A “Now Hiring” sign is displayed on a storefront in New York City on October 21, 2022.
Leonardo Munoz | View Press | Corbis News | Good pictures
According to data released Wednesday, job openings fell slightly in January, but the labor picture remains tight, still outstripping available workers.
of Labor Department Employment and Labor Income Survey, or JOLTS, there were 10.824 million openings, down 410,000 from December, the Labor Department said. This equates to 1.9 jobs per available worker.
Despite the decline, the total exceeded the FactSet estimate of 10.58 million. December’s figure was also revised above 200,000.
Federal Reserve officials watch the JOLTS report closely when formulating monetary policy. In comments on Capitol Hill this week, Fed Chairman Jerome Powell called the jobs market “very tight” and warned that recent data showing inflationary pressures could push interest rates higher than expected.
The JOLTS report said hiring was brisk for the month, with employers adding 6.37 million workers, the most since August.
Total separations were little changed, while exits fell to 3.88 million, the lowest since May 2021, a signal of labor confidence in the movement. Layoffs, however, rose sharply to 241,000, or 16%.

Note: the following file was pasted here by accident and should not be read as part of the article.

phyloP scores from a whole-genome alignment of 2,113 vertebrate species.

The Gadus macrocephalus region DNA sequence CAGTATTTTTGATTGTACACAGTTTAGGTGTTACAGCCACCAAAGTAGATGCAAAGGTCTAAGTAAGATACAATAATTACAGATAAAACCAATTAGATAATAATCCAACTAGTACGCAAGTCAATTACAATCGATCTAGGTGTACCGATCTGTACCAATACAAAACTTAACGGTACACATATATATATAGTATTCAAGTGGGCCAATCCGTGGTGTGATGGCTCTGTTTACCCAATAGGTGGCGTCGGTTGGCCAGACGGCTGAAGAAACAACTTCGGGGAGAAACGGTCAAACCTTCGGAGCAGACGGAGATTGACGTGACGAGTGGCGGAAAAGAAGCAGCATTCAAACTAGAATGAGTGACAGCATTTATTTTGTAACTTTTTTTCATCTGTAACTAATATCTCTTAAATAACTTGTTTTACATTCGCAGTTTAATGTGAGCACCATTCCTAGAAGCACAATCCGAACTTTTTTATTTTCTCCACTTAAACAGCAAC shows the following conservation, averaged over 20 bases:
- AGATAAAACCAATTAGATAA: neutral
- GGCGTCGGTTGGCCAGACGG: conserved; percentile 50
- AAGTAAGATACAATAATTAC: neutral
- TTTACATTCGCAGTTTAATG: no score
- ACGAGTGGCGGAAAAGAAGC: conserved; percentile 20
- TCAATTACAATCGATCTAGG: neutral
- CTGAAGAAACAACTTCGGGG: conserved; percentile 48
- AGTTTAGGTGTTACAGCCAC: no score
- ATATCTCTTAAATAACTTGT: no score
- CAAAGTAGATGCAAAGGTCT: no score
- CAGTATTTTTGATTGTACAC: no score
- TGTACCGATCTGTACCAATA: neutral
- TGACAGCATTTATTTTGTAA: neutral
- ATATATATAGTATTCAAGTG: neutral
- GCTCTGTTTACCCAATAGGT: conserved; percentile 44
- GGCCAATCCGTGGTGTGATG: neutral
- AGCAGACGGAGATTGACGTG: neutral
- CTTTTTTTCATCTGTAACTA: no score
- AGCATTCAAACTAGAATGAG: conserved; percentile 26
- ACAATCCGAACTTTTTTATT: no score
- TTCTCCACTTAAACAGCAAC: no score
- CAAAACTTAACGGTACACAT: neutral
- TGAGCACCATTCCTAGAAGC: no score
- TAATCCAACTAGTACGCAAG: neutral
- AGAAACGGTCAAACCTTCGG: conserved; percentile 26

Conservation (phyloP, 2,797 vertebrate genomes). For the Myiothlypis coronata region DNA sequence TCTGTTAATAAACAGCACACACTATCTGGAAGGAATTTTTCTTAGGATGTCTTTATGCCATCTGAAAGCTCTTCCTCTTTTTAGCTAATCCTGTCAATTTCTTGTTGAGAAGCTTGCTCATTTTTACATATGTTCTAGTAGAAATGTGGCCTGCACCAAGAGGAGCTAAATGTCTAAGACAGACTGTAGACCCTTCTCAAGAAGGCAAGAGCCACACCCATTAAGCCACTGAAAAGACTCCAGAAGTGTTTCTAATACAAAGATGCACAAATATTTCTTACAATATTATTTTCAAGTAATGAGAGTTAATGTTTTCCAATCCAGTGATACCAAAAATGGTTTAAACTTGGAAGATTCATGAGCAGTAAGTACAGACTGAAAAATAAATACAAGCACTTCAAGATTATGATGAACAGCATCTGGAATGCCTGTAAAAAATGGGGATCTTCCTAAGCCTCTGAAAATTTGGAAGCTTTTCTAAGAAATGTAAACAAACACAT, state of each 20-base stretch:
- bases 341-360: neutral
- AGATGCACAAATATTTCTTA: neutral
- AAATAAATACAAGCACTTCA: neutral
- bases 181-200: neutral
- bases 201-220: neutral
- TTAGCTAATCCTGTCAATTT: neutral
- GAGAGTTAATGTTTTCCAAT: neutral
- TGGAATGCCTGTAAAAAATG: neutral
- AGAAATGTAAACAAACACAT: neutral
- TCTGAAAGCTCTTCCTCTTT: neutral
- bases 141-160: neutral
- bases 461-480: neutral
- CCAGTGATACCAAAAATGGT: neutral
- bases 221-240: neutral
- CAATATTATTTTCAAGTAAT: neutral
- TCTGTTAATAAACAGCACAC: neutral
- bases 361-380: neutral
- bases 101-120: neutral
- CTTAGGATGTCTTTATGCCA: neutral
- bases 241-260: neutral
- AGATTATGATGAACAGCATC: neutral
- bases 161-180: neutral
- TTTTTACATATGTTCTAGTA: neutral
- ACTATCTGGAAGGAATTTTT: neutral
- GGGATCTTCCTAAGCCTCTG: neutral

Earlier on Wednesday, payroll processing firm ADP reported that firms added 244,000 workers in February, another sign that hiring remains resilient despite Fed rate hikes aimed at slowing economic growth and cooling the labor market.
There were few other signs of softness, with construction openings falling 240,000, or 49%. The ADP report pointed to a trend followed through February, with the sector losing 16,000 jobs. Leisure and hospitality, which has led job gains over the past two years, saw a decline of 194,000 openings in January.
Markets will get a more detailed look at the jobs picture when the Labor Department releases its nonfarm payrolls report on Friday. Economists polled by Dow Jones expect payrolls to rise by 225,000 and the unemployment rate to remain at 3.4%.